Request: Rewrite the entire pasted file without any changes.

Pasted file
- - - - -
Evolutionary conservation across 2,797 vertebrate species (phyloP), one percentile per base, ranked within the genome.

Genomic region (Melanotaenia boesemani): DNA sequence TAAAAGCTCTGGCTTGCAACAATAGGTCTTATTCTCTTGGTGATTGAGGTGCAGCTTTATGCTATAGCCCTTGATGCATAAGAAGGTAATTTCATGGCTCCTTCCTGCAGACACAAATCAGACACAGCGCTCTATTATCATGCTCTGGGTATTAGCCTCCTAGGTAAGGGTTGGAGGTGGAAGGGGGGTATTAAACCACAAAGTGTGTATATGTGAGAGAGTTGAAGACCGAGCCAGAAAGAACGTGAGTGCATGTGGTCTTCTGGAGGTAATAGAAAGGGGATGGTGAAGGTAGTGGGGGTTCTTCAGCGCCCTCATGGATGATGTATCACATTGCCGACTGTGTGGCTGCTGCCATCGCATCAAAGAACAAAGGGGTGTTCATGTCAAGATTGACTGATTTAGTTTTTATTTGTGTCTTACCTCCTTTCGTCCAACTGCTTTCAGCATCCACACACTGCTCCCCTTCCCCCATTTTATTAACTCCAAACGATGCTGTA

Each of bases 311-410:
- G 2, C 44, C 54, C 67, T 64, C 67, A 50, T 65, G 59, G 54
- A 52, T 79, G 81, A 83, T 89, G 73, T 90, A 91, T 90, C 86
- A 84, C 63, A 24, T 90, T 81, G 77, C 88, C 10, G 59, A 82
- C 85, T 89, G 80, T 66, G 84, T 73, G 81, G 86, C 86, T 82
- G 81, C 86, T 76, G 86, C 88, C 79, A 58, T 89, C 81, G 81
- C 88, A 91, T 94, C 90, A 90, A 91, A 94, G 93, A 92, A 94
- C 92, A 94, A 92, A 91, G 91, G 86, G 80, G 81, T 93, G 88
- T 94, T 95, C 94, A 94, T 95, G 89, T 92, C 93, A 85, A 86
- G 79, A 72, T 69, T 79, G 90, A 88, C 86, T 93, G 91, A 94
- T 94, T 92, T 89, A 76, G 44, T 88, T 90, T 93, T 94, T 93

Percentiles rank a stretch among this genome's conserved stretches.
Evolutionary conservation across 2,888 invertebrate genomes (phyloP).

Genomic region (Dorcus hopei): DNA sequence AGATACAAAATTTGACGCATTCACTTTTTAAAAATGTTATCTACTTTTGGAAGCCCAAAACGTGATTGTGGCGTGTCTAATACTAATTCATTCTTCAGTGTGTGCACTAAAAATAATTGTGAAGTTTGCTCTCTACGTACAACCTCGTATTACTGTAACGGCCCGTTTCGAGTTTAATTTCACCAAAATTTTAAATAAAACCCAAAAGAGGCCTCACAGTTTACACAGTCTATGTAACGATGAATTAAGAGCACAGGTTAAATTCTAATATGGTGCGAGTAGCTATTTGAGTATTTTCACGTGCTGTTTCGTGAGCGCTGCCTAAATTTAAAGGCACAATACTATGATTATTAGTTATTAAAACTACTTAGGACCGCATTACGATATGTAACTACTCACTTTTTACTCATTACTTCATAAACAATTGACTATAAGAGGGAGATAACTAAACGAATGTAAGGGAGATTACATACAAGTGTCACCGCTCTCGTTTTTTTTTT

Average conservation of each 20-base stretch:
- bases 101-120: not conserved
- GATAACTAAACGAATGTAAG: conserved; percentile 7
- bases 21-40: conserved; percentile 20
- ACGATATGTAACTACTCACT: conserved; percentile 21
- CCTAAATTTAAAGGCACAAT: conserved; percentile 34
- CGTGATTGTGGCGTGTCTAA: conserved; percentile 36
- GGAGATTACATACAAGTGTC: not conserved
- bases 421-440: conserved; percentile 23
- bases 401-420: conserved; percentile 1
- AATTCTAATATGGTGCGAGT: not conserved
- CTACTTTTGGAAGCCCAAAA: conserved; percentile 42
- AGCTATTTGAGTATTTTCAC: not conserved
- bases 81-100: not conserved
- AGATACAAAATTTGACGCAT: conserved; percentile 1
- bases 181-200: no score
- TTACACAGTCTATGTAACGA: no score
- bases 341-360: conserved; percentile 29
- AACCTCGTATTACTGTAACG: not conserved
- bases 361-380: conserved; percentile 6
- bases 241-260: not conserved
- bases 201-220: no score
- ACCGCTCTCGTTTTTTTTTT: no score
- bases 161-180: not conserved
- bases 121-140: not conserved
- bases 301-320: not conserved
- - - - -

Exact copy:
Evolutionary conservation across 2,797 vertebrate species (phyloP), one percentile per base, ranked within the genome.

Genomic region (Melanotaenia boesemani): DNA sequence TAAAAGCTCTGGCTTGCAACAATAGGTCTTATTCTCTTGGTGATTGAGGTGCAGCTTTATGCTATAGCCCTTGATGCATAAGAAGGTAATTTCATGGCTCCTTCCTGCAGACACAAATCAGACACAGCGCTCTATTATCATGCTCTGGGTATTAGCCTCCTAGGTAAGGGTTGGAGGTGGAAGGGGGGTATTAAACCACAAAGTGTGTATATGTGAGAGAGTTGAAGACCGAGCCAGAAAGAACGTGAGTGCATGTGGTCTTCTGGAGGTAATAGAAAGGGGATGGTGAAGGTAGTGGGGGTTCTTCAGCGCCCTCATGGATGATGTATCACATTGCCGACTGTGTGGCTGCTGCCATCGCATCAAAGAACAAAGGGGTGTTCATGTCAAGATTGACTGATTTAGTTTTTATTTGTGTCTTACCTCCTTTCGTCCAACTGCTTTCAGCATCCACACACTGCTCCCCTTCCCCCATTTTATTAACTCCAAACGATGCTGTA

Each of bases 311-410:
- G 2, C 44, C 54, C 67, T 64, C 67, A 50, T 65, G 59, G 54
- A 52, T 79, G 81, A 83, T 89, G 73, T 90, A 91, T 90, C 86
- A 84, C 63, A 24, T 90, T 81, G 77, C 88, C 10, G 59, A 82
- C 85, T 89, G 80, T 66, G 84, T 73, G 81, G 86, C 86, T 82
- G 81, C 86, T 76, G 86, C 88, C 79, A 58, T 89, C 81, G 81
- C 88, A 91, T 94, C 90, A 90, A 91, A 94, G 93, A 92, A 94
- C 92, A 94, A 92, A 91, G 91, G 86, G 80, G 81, T 93, G 88
- T 94, T 95, C 94, A 94, T 95, G 89, T 92, C 93, A 85, A 86
- G 79, A 72, T 69, T 79, G 90, A 88, C 86, T 93, G 91, A 94
- T 94, T 92, T 89, A 76, G 44, T 88, T 90, T 93, T 94, T 93

Percentiles rank a stretch among this genome's conserved stretches.
Evolutionary conservation across 2,888 invertebrate genomes (phyloP).

Genomic region (Dorcus hopei): DNA sequence AGATACAAAATTTGACGCATTCACTTTTTAAAAATGTTATCTACTTTTGGAAGCCCAAAACGTGATTGTGGCGTGTCTAATACTAATTCATTCTTCAGTGTGTGCACTAAAAATAATTGTGAAGTTTGCTCTCTACGTACAACCTCGTATTACTGTAACGGCCCGTTTCGAGTTTAATTTCACCAAAATTTTAAATAAAACCCAAAAGAGGCCTCACAGTTTACACAGTCTATGTAACGATGAATTAAGAGCACAGGTTAAATTCTAATATGGTGCGAGTAGCTATTTGAGTATTTTCACGTGCTGTTTCGTGAGCGCTGCCTAAATTTAAAGGCACAATACTATGATTATTAGTTATTAAAACTACTTAGGACCGCATTACGATATGTAACTACTCACTTTTTACTCATTACTTCATAAACAATTGACTATAAGAGGGAGATAACTAAACGAATGTAAGGGAGATTACATACAAGTGTCACCGCTCTCGTTTTTTTTTT

Average conservation of each 20-base stretch:
- bases 101-120: not conserved
- GATAACTAAACGAATGTAAG: conserved; percentile 7
- bases 21-40: conserved; percentile 20
- ACGATATGTAACTACTCACT: conserved; percentile 21
- CCTAAATTTAAAGGCACAAT: conserved; percentile 34
- CGTGATTGTGGCGTGTCTAA: conserved; percentile 36
- GGAGATTACATACAAGTGTC: not conserved
- bases 421-440: conserved; percentile 23
- bases 401-420: conserved; percentile 1
- AATTCTAATATGGTGCGAGT: not conserved
- CTACTTTTGGAAGCCCAAAA: conserved; percentile 42
- AGCTATTTGAGTATTTTCAC: not conserved
- bases 81-100: not conserved
- AGATACAAAATTTGACGCAT: conserved; percentile 1
- bases 181-200: no score
- TTACACAGTCTATGTAACGA: no score
- bases 341-360: conserved; percentile 29
- AACCTCGTATTACTGTAACG: not conserved
- bases 361-380: conserved; percentile 6
- bases 241-260: not conserved
- bases 201-220: no score
- ACCGCTCTCGTTTTTTTTTT: no score
- bases 161-180: not conserved
- bases 121-140: not conserved
- bases 301-320: not conserved